News State Victoria News ‘Won’t be an ordinary summer’: Premier’s warning for Boxing Day Test, Aust Open

‘Won’t be an ordinary summer’: Premier’s warning for Boxing Day Test, Aust Open

The MCG will again host the Boxing Day Test.
The Boxing Day Test will go ahead in Melbourne – but it's not yet known how many people will be in the crowd to watch.
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Premier Daniel Andrews has congratulated Victorians for “a mighty effort” in bringing down COVID cases, while warning it is too early to say if some of the state’s biggest events will go ahead in front of crowds.

Victoria had 35 new virus cases on Monday – its lowest number in 11 weeks.

Monday’s figure took the city’s crucial rolling 14-day average of new COVID cases to 54.4 – inching closer to 50, which it must hit before virus rules will be wound back further.

“We have gone from 725 cases to now down into the 30s. That is a mighty effort,” Mr Andrews said.

There were also six more deaths confirmed on Monday, taking the state’s virus toll to 729. Seven fatalities were reported initially but one was later removed due to duplication.

They were a man in his 70s, a man and a woman in her 80s and three men and a woman in their 90s.

Mr Andrews said the government was still discussing with sporting bodies about how many of summer’s biggest Melbourne events – including the Boxing Day Test and Australian Open – will go ahead.

“It is too early to determine whether they will have crowds. It is too early for us to determine how big any crowd might be,” he said.

“It is hard for us to predict where virus numbers will be, what risks do we have to deal with in just a few weeks’ time, let alone months.”

Cricket Australia is in the final stages of finalising tweaks to its 2020-21 schedule.

The growing expectation is the MCG will remain host of the Boxing Day Test between Australia and India, with Adelaide Oval to serve as CA’s back-up plan.

Tennis Australia chief executive Craig Tiley indicated last week he hoped Melbourne Park would have crowds of some description during its grand slam.

Planning is continuing for a “COVID-normal” Australian Open in January 2021. Photo: Getty

Mr Andrews said there was no reason to think either the Boxing Day Test or Australian Open would be held elsewhere. But neither would look as it normally did.

“It won’t be an ordinary summer from that point of view. We will get as many people we can get there, provided it is safe,” he said.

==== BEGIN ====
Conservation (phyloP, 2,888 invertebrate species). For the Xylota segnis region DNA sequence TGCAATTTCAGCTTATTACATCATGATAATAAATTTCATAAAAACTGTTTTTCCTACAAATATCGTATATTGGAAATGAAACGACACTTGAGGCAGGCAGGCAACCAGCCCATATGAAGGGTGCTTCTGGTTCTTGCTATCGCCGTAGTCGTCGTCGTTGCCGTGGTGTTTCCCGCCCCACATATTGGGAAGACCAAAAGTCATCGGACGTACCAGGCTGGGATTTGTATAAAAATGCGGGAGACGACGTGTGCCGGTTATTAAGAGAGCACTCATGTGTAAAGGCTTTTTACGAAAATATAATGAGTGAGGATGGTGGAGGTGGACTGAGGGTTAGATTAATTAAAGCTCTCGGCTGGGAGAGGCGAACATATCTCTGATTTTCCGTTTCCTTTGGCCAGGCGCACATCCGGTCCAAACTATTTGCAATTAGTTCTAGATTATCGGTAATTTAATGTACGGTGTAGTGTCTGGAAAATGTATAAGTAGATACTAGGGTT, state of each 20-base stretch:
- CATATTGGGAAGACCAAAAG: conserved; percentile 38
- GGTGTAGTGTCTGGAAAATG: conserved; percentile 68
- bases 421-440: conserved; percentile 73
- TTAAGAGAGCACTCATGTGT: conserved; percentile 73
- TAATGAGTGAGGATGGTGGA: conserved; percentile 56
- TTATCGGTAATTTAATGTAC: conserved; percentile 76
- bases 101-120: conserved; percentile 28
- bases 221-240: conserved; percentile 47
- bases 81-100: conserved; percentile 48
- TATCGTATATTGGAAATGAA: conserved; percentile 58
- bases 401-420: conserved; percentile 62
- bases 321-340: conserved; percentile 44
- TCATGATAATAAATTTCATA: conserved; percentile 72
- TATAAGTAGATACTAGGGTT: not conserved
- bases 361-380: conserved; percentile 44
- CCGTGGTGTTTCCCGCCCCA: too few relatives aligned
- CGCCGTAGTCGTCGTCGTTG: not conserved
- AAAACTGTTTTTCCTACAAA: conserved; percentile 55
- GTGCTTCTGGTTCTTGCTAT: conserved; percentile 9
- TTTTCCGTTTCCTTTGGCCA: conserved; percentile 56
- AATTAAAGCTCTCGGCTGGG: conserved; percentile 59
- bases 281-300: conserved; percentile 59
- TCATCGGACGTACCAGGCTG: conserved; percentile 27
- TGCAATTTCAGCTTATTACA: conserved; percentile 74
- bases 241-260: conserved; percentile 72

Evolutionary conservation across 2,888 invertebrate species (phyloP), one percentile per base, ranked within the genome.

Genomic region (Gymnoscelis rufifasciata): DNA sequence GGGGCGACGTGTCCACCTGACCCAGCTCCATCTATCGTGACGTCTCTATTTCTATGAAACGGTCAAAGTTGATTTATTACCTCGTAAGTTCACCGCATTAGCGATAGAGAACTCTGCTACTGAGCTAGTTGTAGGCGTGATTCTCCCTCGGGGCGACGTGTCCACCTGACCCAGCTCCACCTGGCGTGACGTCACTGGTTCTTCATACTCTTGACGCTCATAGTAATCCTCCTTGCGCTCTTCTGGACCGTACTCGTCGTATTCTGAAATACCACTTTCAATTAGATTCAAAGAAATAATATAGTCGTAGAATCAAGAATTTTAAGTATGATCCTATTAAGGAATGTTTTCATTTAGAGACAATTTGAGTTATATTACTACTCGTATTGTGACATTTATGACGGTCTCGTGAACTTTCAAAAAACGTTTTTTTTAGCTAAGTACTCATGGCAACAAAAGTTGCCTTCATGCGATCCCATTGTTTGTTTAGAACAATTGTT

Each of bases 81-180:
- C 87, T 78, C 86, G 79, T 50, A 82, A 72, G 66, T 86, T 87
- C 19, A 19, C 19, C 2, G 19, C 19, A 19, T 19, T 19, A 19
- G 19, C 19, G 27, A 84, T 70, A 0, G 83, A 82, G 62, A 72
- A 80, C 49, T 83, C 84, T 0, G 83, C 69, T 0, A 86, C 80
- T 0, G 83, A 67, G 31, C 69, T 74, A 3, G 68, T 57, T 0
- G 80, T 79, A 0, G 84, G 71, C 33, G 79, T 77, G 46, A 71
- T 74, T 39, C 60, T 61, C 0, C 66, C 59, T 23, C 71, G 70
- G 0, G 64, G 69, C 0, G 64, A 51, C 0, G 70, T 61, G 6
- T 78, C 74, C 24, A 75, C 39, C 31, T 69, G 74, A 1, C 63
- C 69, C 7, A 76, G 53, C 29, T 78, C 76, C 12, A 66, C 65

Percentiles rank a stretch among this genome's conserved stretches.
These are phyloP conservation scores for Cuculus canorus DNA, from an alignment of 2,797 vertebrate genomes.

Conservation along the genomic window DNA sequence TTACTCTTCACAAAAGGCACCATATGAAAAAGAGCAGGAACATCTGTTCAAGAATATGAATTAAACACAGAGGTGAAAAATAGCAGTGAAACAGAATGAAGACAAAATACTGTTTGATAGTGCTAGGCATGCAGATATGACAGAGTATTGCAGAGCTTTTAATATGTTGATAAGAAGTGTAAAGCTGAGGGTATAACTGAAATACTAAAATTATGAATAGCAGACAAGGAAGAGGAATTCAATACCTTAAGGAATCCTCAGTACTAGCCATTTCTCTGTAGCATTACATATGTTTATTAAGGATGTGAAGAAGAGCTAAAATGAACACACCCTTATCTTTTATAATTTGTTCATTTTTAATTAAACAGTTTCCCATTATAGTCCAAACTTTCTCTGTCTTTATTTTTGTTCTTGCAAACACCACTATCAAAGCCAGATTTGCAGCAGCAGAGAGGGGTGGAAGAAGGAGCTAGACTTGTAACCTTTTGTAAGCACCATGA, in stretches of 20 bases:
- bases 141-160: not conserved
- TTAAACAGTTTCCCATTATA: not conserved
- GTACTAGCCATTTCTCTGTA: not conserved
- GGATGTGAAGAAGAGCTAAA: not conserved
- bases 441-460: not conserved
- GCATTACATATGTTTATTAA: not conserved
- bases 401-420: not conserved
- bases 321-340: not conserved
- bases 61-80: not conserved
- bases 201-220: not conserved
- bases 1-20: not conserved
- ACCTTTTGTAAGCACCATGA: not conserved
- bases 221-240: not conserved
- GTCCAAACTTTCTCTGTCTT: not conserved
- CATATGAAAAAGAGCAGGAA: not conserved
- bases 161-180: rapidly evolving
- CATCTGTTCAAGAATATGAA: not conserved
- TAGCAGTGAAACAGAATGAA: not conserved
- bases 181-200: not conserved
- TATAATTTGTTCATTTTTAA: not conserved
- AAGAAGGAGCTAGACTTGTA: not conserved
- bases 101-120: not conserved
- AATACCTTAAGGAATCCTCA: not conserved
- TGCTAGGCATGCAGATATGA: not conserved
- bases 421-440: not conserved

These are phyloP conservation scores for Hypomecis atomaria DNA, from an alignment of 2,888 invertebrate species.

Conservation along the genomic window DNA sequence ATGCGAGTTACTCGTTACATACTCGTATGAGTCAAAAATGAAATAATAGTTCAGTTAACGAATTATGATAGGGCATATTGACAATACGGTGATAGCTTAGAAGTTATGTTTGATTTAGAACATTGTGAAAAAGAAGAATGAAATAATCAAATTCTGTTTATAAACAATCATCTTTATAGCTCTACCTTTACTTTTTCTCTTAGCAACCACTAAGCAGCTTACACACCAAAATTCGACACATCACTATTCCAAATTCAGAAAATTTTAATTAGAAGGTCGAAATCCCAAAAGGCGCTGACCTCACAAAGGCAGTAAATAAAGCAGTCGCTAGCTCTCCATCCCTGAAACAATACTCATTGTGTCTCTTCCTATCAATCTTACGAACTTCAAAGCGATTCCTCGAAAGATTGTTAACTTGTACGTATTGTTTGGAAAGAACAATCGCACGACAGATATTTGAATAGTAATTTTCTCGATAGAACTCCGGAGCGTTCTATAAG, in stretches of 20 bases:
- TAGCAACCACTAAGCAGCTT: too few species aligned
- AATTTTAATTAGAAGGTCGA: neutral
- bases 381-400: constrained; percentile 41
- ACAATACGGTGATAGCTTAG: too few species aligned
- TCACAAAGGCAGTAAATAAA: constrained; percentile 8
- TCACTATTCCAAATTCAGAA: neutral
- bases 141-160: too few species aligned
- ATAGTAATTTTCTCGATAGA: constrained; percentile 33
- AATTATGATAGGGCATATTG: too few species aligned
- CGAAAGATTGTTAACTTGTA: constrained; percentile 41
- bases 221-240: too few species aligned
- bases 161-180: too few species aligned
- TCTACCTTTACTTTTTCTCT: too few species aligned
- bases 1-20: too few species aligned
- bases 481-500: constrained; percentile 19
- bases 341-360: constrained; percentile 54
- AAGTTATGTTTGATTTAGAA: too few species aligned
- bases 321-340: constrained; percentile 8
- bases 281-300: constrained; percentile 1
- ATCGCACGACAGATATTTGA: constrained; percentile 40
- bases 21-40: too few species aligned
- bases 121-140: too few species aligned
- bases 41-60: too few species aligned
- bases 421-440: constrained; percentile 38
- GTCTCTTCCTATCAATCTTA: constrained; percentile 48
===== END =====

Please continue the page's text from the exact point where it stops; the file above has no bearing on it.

“As important as the events are economically and for a sense of normality for people – the Australian Open tennis is a really big event for us – but we don’t want one event to necessarily set us back and cause us a problem.”

He also unveiled a $290 million funding package, which includes $100 million for the City of Melbourne and $87.5 million to councils and businesses outside of the CBD to make outdoor dining possible.

Mr Andrews wants to emulate New York’s Open Restaurants initiative, which has involved footpaths, laneways and streets being temporarily transformed into dining areas.

“They have been able to get their hospitality sector back to something approaching normal, faster than what would otherwise have been the case because they have used the footpath, kerbside parking and taken public space and turned it into pop-up cafes, restaurants, bars,” he said.

Elsewhere, chief health officer Brett Sutton remains concerned about the number of Victorians getting tested for the virus. Monday’s confirmed infections came from fewer than 9000 tests – well down from peaks of more than 20,000 at the height of the second wave.

“Today is not a day that is ideally meeting the testing numbers in terms of the 24-hour period reported beforehand,” Professor Sutton said.

Nine of Monday’s 35 cases came from just two Melbourne suburbs – Hallam and Narre Warren in the city’s outer south-east. Professor Sutton urged residents to get tested if they had any respiratory symptoms.

“Outbreaks will occur if you’re not testing and they will be detected as people turn up to hospital or detected as some of the most vulnerable become manifestly unwell,” he said.

“Testing is our pathway out of this and testing is the way to make sure that any restrictions that are in place are in place for the shortest possible time. Testing should be seen as the way out, more than anything.”

Professor Sutton said he expected Melbourne’s 14-day average of new infections to drop below 50 by the end of this week. Mystery cases have also fallen to about five a day.

Regional Victoria had no new infections on Monday, and its 14-day average was 3.9. Mr Andrews has flagged a further easing of virus measures outside Melbourne this week.